No opposition MP had the wit to question the conflict of interest and propriety of Hain receiving a £1,500 donation to his campaign from PGA Ryder Cup PR firm TM Communications. More here…
If a politician failed to report an item within 30 days they would get a fixed fine of £100. If they failed to report an item after 60 days a £1,000 fine. If they fail to report an item after 90 days a mandatory one month suspension from the house – unpaid.
Party and constituency reporting would continue as now. To accept donations any other way would be a criminal offence. Simple enough even for the most incompetent politician…
Since Ken is quoted in nearly every article throughout the 20 pages, on concerns ranging from London’s housing shortage, Tube fares, a Metropolitan Police survey, Oyster Cards, offers for Londoners to get half price bus fares and crime in London, Hosie says: “This is an outrageous waste of taxpayers’ money to provide propaganda for Ken Livingstone’s mayoral campaign. The newspaper articles have little or no relevance to anyone outside London. Bad enough that taxpayers’ money is wasted on propaganda but then to have it posted throughout the UK adds insult to injury.”
Hat-tip : Laban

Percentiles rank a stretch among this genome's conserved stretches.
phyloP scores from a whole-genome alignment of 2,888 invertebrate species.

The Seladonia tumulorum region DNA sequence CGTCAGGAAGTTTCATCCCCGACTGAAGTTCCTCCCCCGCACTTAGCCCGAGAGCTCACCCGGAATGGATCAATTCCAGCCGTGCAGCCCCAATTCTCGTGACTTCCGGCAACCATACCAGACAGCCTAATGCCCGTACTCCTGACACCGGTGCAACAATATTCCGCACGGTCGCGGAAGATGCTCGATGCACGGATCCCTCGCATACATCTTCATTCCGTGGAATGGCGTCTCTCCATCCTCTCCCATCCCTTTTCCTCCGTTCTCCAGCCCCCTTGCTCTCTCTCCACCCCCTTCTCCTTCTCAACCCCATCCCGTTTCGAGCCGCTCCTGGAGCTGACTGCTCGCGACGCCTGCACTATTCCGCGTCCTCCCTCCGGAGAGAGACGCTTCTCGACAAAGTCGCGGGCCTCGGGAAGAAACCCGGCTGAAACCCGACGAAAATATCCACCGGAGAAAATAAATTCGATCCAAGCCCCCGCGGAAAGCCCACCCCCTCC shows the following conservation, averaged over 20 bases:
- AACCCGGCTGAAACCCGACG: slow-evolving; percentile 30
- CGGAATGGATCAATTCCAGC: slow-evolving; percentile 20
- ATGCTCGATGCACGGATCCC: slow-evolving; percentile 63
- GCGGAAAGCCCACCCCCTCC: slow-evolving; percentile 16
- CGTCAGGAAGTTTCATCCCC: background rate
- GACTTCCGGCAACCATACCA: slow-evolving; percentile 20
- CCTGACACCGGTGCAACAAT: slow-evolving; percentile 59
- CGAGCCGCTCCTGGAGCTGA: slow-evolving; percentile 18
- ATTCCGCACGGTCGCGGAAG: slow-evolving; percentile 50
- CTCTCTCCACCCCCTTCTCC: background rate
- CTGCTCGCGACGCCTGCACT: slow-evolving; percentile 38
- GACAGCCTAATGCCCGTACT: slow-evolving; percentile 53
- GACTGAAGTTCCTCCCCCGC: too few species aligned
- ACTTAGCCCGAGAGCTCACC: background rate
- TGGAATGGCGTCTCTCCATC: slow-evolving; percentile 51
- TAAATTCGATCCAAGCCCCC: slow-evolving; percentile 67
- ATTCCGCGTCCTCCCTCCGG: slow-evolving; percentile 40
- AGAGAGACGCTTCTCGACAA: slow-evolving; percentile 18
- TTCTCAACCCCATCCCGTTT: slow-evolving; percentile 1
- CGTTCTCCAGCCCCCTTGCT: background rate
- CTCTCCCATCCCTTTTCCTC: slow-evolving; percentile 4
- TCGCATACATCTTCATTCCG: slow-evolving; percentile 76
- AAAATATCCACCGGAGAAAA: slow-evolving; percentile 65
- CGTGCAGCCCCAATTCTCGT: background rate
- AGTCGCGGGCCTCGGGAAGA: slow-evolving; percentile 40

As an experienced spin merchant he is executing a PR technique known as CYA – Cover Your Arse…
UPDATE : Ian Gibson MP, not Morgan told the Guardian that he is “revolted” that the PPF appeared to have been established solely to channel funds to Hain’s campaign. The Guardian “article was amended on Tuesday January 15 2008. We conflated quotes from Ian Gibson and Steve Morgan in error. This has been corrected.” So Guido has amended this posting and deleted comments based on a reading of the article.
During his conspiracy trial Hain elected not to give evidence, Lord Justice Roskill finding him guilty emphasised “He gave no explanation of his part over the incidents with which he was charged.”
In another legal case, Donna Easter, a 32 year-old single mother of two who worked in Mr Hain’s constituency office in Neath, took him to an industrial tribunal – she allegedly was paid £35 for supposedly a 15-hour week. There were allegations floating around at the time that she was also paid from petty cash to allow her to continue claiming benefits. Hain was not at the hearing in Cardiff, despite his desk at the Welsh Office being only 300 yards way.
Rachel Davies, the tribunal chairwoman, said: “It is unfortunate that Mr Hain is not present today to put his side of the case”. The tribunal found unanimously in her favour and she was awarded compensation of £2,746 and £299 holiday pay. Similarly today Hain once again stays silent when he is in the shit, as speculation grows that the police will be called in…
So Guido started digging around for their client lists. That is how the coincidence between Steve Morgan’s client Tesco and Hain’s “Every Little Helps” endorsement was uncovered.
TM Communications are not registered lobbyists with the APPC so their client list wasn’t on the register. It took some investigative digging to find a client list already in the public domain from their now deleted website. Their clients include Newport Networks, The Professional Golfers Association, and investment group Wesley Clover.
TM Communications say that their £1,500 donation to Hain’s campaign was made by them “on behalf of the directors and shareholders”. Not Sir Terry, he “doesn’t do politics”.